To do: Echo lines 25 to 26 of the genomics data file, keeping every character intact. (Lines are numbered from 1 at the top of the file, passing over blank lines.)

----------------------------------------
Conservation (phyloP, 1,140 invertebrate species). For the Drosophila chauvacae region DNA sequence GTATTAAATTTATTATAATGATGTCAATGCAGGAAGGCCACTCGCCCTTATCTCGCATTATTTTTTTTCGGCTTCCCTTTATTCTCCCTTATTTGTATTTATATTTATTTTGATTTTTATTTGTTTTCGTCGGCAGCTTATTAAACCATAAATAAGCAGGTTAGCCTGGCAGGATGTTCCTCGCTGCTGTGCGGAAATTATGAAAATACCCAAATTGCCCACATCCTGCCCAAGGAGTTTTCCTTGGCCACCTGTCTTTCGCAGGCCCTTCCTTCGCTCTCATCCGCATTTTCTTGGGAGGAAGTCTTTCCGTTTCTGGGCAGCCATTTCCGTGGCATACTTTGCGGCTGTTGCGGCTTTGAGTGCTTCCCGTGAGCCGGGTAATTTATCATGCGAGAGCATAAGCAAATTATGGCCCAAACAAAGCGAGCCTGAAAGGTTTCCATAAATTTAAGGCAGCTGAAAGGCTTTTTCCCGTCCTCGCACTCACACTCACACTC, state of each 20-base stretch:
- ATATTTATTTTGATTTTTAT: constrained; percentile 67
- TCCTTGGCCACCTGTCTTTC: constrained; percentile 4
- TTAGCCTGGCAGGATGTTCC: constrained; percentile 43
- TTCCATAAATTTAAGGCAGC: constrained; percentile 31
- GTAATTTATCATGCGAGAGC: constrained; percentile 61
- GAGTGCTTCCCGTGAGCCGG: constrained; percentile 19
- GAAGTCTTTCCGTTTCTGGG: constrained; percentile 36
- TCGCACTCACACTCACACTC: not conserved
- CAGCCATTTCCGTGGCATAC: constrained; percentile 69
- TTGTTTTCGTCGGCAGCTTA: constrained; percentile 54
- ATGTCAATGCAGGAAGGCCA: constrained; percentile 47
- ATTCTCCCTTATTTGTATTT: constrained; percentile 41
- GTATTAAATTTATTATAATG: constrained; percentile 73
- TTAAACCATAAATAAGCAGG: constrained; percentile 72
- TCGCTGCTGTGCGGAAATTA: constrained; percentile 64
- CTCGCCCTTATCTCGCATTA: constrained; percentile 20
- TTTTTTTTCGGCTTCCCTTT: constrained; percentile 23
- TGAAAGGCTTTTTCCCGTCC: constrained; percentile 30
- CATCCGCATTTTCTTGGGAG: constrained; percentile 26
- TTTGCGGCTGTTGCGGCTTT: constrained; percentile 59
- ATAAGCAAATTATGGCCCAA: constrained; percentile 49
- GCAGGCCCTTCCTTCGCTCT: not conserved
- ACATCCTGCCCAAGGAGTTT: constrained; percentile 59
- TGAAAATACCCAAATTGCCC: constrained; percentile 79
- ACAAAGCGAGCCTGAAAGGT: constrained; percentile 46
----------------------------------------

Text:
- TGAAAATACCCAAATTGCCC: constrained; percentile 79
- ACAAAGCGAGCCTGAAAGGT: constrained; percentile 46